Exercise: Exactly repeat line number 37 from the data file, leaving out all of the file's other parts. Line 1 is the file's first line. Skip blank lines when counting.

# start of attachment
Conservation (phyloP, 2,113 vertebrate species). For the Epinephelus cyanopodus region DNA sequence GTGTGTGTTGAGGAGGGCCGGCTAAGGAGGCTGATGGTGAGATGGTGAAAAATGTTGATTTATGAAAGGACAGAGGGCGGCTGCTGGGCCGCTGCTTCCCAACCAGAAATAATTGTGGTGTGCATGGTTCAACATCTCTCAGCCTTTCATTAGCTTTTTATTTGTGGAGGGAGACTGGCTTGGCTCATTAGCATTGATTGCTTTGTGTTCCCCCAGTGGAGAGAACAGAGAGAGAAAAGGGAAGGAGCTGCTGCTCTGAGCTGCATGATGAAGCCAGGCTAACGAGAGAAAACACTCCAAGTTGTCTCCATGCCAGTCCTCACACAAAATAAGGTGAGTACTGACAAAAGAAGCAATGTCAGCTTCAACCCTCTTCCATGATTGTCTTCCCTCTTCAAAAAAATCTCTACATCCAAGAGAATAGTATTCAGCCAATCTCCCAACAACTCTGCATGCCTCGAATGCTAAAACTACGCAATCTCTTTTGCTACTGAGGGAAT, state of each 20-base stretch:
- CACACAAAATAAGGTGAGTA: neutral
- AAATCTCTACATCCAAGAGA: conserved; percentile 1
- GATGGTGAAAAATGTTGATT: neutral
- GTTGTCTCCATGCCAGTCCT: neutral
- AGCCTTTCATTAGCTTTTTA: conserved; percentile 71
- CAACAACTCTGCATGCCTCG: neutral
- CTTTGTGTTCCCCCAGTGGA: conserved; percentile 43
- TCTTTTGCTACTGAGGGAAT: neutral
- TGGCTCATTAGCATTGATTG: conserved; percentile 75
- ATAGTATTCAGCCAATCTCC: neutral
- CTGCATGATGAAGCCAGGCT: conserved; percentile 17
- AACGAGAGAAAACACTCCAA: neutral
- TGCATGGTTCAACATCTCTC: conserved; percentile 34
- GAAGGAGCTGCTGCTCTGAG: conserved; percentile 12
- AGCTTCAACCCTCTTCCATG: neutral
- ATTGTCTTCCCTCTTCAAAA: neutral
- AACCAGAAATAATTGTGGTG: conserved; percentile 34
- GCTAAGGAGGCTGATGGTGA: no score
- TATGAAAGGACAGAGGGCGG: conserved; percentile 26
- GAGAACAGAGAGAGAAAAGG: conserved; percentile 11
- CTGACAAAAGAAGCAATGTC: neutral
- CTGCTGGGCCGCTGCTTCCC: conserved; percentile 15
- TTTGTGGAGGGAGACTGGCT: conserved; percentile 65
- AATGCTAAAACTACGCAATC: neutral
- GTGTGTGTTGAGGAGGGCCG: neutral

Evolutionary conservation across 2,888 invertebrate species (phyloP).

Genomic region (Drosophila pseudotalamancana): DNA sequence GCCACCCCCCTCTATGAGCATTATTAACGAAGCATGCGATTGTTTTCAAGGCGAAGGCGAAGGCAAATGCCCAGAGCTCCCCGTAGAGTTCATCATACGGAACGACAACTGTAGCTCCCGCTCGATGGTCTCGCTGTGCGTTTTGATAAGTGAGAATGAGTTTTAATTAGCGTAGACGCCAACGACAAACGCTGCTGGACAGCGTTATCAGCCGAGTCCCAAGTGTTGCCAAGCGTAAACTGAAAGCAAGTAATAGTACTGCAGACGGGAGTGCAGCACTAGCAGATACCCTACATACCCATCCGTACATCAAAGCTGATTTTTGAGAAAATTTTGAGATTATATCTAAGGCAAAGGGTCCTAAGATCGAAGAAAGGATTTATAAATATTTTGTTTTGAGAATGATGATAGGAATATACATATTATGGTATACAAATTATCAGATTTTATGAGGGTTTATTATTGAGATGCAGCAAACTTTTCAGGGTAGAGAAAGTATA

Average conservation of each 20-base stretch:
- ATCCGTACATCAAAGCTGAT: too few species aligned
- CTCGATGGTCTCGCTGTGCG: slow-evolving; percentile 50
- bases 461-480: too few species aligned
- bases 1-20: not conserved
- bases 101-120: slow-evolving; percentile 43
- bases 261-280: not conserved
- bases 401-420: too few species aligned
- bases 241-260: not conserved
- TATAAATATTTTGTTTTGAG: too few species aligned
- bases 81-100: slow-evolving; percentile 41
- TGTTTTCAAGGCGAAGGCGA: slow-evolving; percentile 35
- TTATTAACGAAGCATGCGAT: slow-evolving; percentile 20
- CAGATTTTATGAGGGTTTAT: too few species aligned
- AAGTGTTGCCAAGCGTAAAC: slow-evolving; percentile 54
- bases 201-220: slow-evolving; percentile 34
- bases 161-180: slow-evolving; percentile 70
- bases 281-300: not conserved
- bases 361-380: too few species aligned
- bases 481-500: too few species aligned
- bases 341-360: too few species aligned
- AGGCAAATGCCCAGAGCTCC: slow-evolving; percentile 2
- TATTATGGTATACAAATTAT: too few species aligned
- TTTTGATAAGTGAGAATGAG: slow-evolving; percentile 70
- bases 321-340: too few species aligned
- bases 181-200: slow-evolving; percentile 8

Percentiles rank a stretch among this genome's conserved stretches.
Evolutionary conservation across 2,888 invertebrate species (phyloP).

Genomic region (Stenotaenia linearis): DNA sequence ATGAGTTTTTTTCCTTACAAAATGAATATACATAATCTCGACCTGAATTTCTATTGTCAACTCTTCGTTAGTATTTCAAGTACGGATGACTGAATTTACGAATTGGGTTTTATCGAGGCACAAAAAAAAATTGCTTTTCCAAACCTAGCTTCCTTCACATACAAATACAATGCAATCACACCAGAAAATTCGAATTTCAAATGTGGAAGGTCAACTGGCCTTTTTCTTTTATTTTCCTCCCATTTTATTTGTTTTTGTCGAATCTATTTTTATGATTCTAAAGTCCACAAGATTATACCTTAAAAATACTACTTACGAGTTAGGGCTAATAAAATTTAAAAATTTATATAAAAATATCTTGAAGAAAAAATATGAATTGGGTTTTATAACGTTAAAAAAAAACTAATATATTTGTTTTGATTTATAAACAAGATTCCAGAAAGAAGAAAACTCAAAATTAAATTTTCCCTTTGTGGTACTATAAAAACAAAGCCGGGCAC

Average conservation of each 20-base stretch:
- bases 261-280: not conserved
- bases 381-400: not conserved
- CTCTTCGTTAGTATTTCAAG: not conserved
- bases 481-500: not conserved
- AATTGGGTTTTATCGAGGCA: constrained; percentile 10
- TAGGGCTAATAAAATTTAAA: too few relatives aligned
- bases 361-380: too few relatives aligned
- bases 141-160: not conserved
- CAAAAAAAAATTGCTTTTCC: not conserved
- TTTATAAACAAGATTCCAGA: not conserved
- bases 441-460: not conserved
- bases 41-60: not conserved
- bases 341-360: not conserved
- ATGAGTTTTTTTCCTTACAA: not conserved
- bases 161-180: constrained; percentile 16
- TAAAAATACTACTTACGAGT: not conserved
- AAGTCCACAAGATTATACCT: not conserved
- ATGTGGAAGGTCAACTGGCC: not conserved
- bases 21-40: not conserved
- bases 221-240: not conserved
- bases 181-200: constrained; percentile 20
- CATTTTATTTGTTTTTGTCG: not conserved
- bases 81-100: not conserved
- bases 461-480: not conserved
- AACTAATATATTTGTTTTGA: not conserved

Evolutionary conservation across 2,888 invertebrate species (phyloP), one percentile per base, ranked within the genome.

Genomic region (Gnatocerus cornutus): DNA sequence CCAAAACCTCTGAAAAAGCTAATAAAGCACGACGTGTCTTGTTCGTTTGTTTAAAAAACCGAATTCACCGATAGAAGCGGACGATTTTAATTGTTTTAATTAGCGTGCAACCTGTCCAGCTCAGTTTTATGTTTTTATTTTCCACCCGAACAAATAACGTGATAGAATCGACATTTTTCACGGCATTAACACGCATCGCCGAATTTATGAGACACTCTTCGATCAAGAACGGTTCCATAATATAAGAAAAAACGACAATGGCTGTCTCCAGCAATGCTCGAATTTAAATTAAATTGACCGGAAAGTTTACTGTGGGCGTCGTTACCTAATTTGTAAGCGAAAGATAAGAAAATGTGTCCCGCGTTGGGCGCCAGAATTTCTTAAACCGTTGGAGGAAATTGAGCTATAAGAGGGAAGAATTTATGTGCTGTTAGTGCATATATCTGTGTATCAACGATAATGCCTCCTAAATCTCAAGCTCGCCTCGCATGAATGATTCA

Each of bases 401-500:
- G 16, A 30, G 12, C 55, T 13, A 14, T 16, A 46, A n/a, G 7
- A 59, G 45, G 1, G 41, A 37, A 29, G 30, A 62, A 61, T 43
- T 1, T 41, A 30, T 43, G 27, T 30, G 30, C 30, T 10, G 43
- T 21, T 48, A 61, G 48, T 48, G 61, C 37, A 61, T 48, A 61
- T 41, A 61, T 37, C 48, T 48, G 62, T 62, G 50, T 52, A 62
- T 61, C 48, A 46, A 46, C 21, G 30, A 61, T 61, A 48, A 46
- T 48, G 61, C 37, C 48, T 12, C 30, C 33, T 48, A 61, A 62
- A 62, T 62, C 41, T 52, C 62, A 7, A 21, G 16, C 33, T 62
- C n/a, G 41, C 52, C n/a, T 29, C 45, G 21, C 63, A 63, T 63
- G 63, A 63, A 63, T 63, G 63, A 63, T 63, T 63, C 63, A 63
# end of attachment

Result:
- bases 241-260: not conserved